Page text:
Over the past few weeks, we’ve looked at the Parable of the Growing Seed in Mark 4:26-29 as a lesson in how ministry grows. Any farmer will tell you that the result of the planting and tending of a crop is tenuous until the harvest is safely in. We’ve all seen images drought ruined corn and storm damaged fields.
On my way to work there is a small field of hay. The farmer has a pretty poor record of getting good hay baled. It seems that whenever he cuts the field, it brings rain. Here in the SW the rain is a welcome sight, but not for a farmer with hay cut on the ground. Cut hay that is rained on is ruined and pretty much only good to be used as straw. Whenever I drive by and see that this farmer has cut his hay, I start holding my breath, on his behalf, and looking at the sky for any threatening clouds.
It’s not like I can control the weather and keep it from raining on his field, but that doesn’t stop me from hoping he can get it dried and baled before it rains. That happens a lot in other areas of life. We are all guilty of trying to control things that are not even in our control. From little things like hoping the light will stay green to big things like trying to convince God that you HAVE to get a certain outcome from a prayer, we each try to manipulate the world around us and God.
Last month I had a week off, with nothing planned! It about drove me crazy until I realized that I have some definite ‘control issues’. Then I started thinking about what it means to be at ‘loose ends,’ ‘at the end of the rope,’ or ‘out of control’. All, at first glimpse are, to me, negative things. However, after a deeper look, I discovered that there are some real positives to these things. God is much more able to act when I am not controlling every little detail.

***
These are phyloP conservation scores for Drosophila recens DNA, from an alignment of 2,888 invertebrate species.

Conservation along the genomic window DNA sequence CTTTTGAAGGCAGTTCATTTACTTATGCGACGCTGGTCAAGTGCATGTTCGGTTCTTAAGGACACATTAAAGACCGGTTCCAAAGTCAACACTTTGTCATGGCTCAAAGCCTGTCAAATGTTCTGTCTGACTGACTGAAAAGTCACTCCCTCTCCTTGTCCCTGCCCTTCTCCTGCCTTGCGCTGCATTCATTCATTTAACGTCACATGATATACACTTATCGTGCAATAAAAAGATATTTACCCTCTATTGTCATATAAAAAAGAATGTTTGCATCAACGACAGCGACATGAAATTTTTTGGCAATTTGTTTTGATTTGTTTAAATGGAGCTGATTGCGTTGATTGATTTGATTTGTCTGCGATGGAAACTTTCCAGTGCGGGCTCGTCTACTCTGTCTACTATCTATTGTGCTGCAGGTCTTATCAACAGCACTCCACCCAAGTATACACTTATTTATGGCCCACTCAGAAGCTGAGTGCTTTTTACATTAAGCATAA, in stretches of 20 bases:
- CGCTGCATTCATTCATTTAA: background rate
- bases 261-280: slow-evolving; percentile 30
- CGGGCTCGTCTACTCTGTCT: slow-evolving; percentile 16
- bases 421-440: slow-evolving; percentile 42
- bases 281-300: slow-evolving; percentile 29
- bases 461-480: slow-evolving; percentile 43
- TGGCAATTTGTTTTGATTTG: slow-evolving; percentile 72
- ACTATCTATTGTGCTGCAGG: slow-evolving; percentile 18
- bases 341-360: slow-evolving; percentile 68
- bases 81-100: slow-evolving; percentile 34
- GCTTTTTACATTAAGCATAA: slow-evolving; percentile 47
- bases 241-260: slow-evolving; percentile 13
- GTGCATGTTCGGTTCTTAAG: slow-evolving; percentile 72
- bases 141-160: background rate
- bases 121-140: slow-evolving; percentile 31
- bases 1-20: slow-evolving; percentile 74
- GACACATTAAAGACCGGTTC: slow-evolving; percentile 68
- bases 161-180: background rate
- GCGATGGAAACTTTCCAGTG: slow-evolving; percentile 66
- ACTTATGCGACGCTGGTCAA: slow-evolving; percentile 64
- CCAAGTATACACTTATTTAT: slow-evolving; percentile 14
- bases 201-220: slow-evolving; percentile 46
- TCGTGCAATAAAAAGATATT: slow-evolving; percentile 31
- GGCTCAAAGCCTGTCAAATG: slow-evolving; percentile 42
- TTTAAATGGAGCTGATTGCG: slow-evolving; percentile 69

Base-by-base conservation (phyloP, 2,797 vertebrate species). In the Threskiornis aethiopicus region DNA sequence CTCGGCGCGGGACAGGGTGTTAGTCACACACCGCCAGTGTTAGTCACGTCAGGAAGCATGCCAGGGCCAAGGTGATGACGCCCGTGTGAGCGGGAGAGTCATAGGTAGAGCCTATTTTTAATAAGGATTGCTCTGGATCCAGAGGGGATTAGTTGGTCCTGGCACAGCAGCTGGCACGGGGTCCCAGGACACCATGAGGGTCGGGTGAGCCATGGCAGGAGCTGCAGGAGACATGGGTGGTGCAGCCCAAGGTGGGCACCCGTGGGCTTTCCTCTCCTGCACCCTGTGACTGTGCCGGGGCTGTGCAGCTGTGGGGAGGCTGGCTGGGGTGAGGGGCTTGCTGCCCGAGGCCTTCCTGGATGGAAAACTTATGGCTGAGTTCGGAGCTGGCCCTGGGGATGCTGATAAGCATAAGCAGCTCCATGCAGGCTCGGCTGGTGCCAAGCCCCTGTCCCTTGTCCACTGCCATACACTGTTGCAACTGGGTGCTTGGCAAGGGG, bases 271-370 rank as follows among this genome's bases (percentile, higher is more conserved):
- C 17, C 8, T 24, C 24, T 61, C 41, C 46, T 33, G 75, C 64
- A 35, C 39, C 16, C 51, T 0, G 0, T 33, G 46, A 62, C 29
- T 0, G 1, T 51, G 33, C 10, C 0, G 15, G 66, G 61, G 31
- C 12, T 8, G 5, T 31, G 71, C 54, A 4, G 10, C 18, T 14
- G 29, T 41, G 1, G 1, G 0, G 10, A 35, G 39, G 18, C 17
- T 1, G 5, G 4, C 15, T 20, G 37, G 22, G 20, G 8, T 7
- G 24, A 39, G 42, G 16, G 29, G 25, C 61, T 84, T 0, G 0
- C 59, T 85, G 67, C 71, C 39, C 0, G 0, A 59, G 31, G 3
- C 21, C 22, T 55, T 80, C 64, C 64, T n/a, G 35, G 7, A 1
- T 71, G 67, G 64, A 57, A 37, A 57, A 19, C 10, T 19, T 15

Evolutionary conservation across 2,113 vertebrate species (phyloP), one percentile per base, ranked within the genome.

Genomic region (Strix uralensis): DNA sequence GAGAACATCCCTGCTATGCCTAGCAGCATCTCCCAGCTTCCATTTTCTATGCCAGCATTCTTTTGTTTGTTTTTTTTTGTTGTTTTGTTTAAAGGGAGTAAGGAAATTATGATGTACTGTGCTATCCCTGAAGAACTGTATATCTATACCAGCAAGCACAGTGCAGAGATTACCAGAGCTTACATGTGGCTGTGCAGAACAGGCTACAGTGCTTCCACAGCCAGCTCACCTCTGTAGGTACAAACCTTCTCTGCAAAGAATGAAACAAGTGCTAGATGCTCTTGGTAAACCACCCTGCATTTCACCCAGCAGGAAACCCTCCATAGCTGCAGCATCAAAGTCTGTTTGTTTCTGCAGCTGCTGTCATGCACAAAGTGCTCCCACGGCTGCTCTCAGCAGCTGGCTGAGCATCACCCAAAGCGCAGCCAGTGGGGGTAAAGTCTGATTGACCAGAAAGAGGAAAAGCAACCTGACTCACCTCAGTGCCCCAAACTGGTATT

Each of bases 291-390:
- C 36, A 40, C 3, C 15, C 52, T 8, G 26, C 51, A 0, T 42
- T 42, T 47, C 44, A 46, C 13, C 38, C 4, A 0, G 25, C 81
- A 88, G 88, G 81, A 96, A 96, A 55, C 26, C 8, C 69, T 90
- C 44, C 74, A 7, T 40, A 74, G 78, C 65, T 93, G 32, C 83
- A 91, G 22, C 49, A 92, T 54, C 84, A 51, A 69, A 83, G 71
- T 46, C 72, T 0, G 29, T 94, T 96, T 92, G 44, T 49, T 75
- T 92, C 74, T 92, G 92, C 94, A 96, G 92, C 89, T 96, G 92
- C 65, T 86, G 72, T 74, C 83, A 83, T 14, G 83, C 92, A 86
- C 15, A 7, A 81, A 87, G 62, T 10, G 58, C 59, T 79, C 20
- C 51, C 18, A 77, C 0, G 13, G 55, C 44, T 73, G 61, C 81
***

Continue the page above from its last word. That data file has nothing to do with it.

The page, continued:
During the vacation time, we took a day to go fishing (well my husband fished, I wrote). We had to cut the day short due to the rain and hail. It was lovely to have the cooling rain, but disappointing to have to leave early. God was in control, though, and we got back to town early enough to enjoy the rain that followed us home instead of driving wet mountain roads in pouring rain.
This morning, a citation popped into my mind. “So he said to me, "This is the word of the LORD to Zerubbabel: 'Not by might nor by power, but by my Spirit,' says the LORD Almighty.” Zechariah 4:6. It is a good reminder that no matter how wise or strong or powerful or great or talented we may be, it is truly only by the Spirit of God that we can do anything in and for the Kingdom of God.
There’s a little poem that explains that we have to really let God have our problems and let God be in charge of our ministries.
As children bring their broken toys with
tears for us to mend,
I brought my broken dreams to God because He is my friend.
But instead of leaving Him in peace to work alone,
I hung around and tried to help with ways that were my own.
At last I snatched them back and cried, "How can You be so slow?"
"My child," He said, "what could I do? You never let them go."
Like children, we can get inpatient with God and say “How can You be so slow [with X, Y, Z]” forgetting that God’s timing is perfect and God’s Spirit will bring all to fruition at the proper time.
Over the next few weeks, I’ll be looking at some places where saints and heroes of the faith (like Joseph, Rahab, Moses, and many others) have had to “Let Go and Let God” when they found that their life was out of control. I think they might just have something to teach us about living our life today.